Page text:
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So, who is eligible for a property tax exemption? Certain homeowners are eligible for what is called a “homestead exemption”. This allows homeowners to exempt upwards of $35K for their home or personal property.
In North Carolina, the homestead exemption works for any type of property, such as a burial plot, apartment, or family home. The only stipulations are that the property must be owned by a North Carolina resident and the residents must live on the property.
Within this state, the homestead exemption is automatically applied to those who qualify. Homeowners do not have to separately apply, which makes the process easier and quicker.
Furthermore, married couples who need to file for joint bankruptcy can double their homestead exemption for their property. This allows married couples who file together to protect upwards of $70K on their home. Property owners who have questions about filing for bankruptcy can contact the North Carolina Department of Revenue to find out more information about tax relief.
So — who can use this exemption?
Individuals can file for bankruptcy in the state if they have lived there for more than 6 months. Those who need to file for bankruptcy, and qualify for homestead exemptions, must live in North Carolina for over 2 years to qualify for both.
Property Tax Exemptions for Seniors and the Disabled People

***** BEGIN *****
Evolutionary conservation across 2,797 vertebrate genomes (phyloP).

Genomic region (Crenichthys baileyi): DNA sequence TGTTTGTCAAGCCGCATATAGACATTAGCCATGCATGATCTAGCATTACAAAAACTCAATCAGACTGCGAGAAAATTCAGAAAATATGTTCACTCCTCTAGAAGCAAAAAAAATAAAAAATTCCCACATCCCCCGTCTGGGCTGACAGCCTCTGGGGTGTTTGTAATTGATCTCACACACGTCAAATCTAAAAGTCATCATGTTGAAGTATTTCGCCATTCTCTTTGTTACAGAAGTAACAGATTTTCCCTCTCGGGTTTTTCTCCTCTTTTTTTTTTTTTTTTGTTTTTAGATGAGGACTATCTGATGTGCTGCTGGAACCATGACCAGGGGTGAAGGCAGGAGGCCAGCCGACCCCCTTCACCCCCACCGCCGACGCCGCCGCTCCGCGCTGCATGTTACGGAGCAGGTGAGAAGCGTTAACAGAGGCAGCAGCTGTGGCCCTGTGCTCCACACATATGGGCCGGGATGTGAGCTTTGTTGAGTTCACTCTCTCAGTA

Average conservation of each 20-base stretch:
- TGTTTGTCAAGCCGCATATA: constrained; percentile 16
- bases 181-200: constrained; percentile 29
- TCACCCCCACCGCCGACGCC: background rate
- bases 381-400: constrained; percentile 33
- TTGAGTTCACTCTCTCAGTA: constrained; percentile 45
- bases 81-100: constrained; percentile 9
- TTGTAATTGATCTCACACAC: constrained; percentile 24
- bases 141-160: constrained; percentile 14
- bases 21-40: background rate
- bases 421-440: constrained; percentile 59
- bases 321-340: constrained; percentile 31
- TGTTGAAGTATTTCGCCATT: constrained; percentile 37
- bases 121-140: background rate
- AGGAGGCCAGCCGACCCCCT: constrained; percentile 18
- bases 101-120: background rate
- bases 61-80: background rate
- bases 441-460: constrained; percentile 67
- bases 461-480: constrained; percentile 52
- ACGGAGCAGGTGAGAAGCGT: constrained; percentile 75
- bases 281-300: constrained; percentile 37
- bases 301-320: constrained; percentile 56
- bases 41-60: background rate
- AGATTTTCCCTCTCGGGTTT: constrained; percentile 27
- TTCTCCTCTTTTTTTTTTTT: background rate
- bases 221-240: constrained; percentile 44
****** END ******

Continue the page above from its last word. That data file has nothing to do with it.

Some individuals qualify for North Carolina property tax exemptions. Senior citizens living in North Carolina may qualify for tax exemption, which reduces the valuation by 50%. By 2020, seniors who had a total income of less than $31K per year were exempt from property tax payments.
Furthermore, seniors who are older than 65 years of age, or whose spouse is deceased, can exempt upwards of $60,000 under the homestead exemption. This case only applies if the real property was previously owned by the debtor or as a joint tenant.
In addition to senior citizens who qualify for the homestead exemption, disabled individuals can apply for this exemption. Disabled adults whose income does not exceed $31,000 can apply for exemptions from property taxes. If someone applies, they can exclude $25,000 or 50-% of the value of the property from the tax exemption.
For those who can qualify for this type of property tax exemption, they should fill out an application, attach a certificate that confirms the level of disability from a licensed medical professional, and send the application and certificate to the local government’s tax office which handles the property taxes and tax information.
Property Tax Exemption for Disabled Veterans
Lastly, disabled veterans are eligible for property tax exemption in North Carolina. North Carolina allows a discharged disabled veteran or unmarried spouse of an honorably discharged veteran to exclude upwards of $45,000 of property taxes from the value of the residence.
A veteran who has 100% permanent disability due to their service or receives benefits for housing can qualify for property tax exemptions.
As you can see, calculating the property tax in North Carolina has many moving parts. Along with understanding each county’s specific tax department, homeowners must consider the value of where they live. For example, a person in Northampton will not have the same appraisal value as a person who owns property in Raleigh.
Analyzing the different property values in municipalities across the state provides homeowners, and future home buyers, with more information regarding tax payments.
Every person who lives in North Carolina should speak with their local tax collector or read the North Carolina General Statute to fully understand stipulations regarding deferment, foreclosure fees, interest charge rates, and motor vehicles’ taxes in their county.